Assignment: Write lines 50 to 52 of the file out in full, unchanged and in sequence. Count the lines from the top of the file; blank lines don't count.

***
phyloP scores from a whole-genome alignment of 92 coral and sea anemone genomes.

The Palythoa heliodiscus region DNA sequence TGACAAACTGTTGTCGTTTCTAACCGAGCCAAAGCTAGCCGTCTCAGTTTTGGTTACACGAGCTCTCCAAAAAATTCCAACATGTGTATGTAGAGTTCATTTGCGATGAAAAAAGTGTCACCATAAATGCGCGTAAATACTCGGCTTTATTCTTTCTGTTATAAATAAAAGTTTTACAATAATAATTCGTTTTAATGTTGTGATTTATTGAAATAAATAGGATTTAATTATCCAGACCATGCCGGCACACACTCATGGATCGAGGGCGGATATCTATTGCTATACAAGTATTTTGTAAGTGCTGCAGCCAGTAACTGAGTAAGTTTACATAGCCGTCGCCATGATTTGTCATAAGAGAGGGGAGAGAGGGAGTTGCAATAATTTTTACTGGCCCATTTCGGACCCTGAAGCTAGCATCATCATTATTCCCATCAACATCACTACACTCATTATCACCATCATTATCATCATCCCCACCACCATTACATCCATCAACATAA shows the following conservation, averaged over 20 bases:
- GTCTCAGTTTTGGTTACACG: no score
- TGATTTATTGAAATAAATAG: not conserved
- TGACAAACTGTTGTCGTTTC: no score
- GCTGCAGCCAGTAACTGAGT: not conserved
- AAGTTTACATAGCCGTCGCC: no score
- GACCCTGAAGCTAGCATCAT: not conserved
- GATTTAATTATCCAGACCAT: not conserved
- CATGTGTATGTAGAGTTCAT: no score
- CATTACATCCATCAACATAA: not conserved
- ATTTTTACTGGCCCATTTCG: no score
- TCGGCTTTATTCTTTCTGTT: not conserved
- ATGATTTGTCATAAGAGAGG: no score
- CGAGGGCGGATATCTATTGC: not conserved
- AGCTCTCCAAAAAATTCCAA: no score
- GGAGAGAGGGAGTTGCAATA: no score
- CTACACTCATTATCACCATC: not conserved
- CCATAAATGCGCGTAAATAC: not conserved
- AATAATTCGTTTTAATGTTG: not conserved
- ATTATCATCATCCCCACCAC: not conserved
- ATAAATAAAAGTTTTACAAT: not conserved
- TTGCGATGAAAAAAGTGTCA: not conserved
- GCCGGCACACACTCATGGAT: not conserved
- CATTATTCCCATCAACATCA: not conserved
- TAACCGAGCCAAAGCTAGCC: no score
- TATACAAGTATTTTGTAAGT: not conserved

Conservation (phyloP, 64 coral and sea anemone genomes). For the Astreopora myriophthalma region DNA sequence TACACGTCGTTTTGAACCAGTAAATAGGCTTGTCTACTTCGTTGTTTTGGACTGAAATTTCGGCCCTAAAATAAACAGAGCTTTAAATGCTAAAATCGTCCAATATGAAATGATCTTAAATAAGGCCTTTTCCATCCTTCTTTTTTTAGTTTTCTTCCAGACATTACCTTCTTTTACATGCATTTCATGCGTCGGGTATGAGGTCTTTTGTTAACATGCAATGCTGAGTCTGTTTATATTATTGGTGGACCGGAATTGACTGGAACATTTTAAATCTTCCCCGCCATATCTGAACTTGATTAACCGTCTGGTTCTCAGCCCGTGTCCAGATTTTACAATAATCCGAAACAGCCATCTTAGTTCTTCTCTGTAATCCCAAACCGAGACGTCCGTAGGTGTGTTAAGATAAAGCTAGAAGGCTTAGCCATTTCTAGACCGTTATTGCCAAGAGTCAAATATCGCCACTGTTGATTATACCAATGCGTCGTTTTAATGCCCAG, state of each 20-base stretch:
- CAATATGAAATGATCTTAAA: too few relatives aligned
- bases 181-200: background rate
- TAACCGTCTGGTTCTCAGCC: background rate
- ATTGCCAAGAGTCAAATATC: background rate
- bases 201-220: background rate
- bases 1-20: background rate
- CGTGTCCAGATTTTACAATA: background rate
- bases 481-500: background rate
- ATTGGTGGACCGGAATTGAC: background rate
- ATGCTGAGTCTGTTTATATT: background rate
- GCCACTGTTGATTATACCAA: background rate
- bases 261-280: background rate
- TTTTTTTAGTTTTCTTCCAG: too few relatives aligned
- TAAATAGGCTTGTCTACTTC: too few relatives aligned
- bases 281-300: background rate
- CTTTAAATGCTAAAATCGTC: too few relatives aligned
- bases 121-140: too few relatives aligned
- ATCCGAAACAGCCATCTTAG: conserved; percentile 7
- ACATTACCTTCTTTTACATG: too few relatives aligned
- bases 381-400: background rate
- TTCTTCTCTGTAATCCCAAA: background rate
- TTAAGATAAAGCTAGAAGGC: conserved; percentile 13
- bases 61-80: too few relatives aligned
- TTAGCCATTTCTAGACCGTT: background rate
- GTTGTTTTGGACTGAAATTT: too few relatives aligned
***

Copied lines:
- TTAAGATAAAGCTAGAAGGC: conserved; percentile 13
- bases 61-80: too few relatives aligned
- TTAGCCATTTCTAGACCGTT: background rate